By Joe Ryan and Josh Boyer
GroupFinder is a system designed to help users working in groups let each other know where they are, what they are working on, and when they started. There are several ways to post to the GroupFinder system. Users can view GroupFinder posts inside of D.H. Hill Library (the main campus library at North Carolina State University) on large electronic displays (hereafter referred to as “eboards”), library kiosk workstations, the library web site, and the mobile web. GroupFinder is inspired by bulletin boards, a way many libraries have traditionally facilitated informal student meet-ups. It was designed and developed by NCSU Libraries staff from the Digital Library Initiatives and Research & Information Services departments.
Today, GroupFinder is a heavily used, highly visible system in an unusually busy and connected library. Tour guides often talk about GroupFinder as they showcase the library, and some students use it every week to set up meetings. A few years ago, however, GroupFinder was just an idea brought about by a set of observations: that the library is really busy, and that students in the library were heavy Facebook users.
Project History and Motivation
GroupFinder grew out of the creative burst of energy that accompanied the opening of the Learning Commons in March 2007. Like the myriad academic libraries that have opened Learning Commons (or Information Commons) in the last decade, we hoped to provide a more technology-rich and student-friendly environment. The Learning Commons in the D.H. Hill Library features over 100 desktop computers (PCs and Macs); printers; scanners; a poster plotter; laptop lending; other devices available for check-out such as cameras, GPS units, and Kindles; reference books; comfortable seating; group study rooms; a presentation practice room; rolling whiteboards; video games; and a service desk staffed by reference staff and student employees.
Library staff have worked hard to devise ways to help patrons find all these new tools and services. An early success in this effort was a set of Computer Availability maps. These maps display the up-to-the-minute availability of 103 computers in the Learning Commons on the 1st floor and another 108 computers on floors 2 – 9 (see http://www.lib.ncsu.edu/compavailability/web.php). With the Computer Availability maps displaying continuously on eboards throughout the library, students who need a desktop computer can quickly find one.
What else might students need help finding? Library patrons need help finding books, study rooms, specialty rooms like our Digital Media Lab, restrooms, vending machines — you name it, someone is lost in a library looking for it.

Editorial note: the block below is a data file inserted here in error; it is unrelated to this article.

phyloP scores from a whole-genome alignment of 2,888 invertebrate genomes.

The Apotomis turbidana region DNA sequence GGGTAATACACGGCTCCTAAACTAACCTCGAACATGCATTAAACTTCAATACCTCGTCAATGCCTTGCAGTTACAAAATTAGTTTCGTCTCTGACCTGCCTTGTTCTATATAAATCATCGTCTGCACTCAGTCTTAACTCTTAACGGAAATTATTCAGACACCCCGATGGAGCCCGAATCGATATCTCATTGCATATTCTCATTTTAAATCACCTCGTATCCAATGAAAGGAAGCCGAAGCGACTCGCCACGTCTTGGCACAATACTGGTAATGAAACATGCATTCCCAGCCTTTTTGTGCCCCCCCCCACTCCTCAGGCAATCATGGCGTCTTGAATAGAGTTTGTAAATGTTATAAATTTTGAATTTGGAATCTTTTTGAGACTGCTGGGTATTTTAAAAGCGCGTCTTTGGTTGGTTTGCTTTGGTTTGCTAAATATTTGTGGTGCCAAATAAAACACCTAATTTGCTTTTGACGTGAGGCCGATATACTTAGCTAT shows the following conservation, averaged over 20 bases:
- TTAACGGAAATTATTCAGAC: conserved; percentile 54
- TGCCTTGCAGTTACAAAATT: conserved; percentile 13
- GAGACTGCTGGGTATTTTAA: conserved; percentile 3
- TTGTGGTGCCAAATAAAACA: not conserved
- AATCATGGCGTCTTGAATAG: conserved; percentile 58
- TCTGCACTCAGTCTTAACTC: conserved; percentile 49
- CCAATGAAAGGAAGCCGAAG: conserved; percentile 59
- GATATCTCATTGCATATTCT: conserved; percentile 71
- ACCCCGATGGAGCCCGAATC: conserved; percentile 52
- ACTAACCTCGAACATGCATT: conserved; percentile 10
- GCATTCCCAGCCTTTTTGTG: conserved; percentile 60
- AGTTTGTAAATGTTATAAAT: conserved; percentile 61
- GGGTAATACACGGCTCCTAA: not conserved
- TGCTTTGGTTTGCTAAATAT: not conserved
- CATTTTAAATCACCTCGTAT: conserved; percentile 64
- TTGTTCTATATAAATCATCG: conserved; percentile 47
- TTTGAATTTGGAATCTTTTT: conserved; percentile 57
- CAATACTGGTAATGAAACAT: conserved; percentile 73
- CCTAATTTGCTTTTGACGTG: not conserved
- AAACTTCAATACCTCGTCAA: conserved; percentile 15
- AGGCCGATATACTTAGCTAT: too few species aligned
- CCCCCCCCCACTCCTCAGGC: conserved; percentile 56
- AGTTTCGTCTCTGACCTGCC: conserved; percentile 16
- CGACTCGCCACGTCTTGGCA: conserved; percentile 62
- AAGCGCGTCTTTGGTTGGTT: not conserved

In the early days of the Learning Commons, Josh Boyer, Associate Head of Research and Information Services, and Tito Sierra, Associate Head for Digital Library Development, pondered another problem. In addition to considering what students were looking for in the library, they wondered who they were looking for. Patrons come to the library not just for the collections, equipment, and services, but to find each other. D.H. Hill Library is one of the most heavily used buildings on the NCSU campus. Hundreds and sometimes as many as 1,000 students are scattered throughout the library at any given time. Our 9 reservable group study rooms are nearly always full. We had observed students standing near the entrance, waiting for each other, trying to find each other using their mobile phones. Could we help them find each other? If we found a way to help our patrons connect, we could further the library’s role as academic heart of the campus.
The first effort was simple and cheap. We put a bulletin board on the Learning Commons website. We put it out there to see how students would use it and hoped it would be useful. We wondered if students would use it to find each other and arrange meetings. They did not. The bulletin board gathered useful feedback for a few months (mostly debates pro and con about the noise level in the boisterous and social Learning Commons), and then grew repetitive and argumentative. We abandoned the bulletin board idea.
We were trying to create an online social tool to help students find each other in the library. Online… social… college students — Facebook! It seemed so obvious — we needed to build a Facebook application. “The D.H. Hill Activity Wall,” as Sierra dubbed it, would be a brilliant custom Facebook app. We would plug in to the dominant social network of our time. Success would surely follow.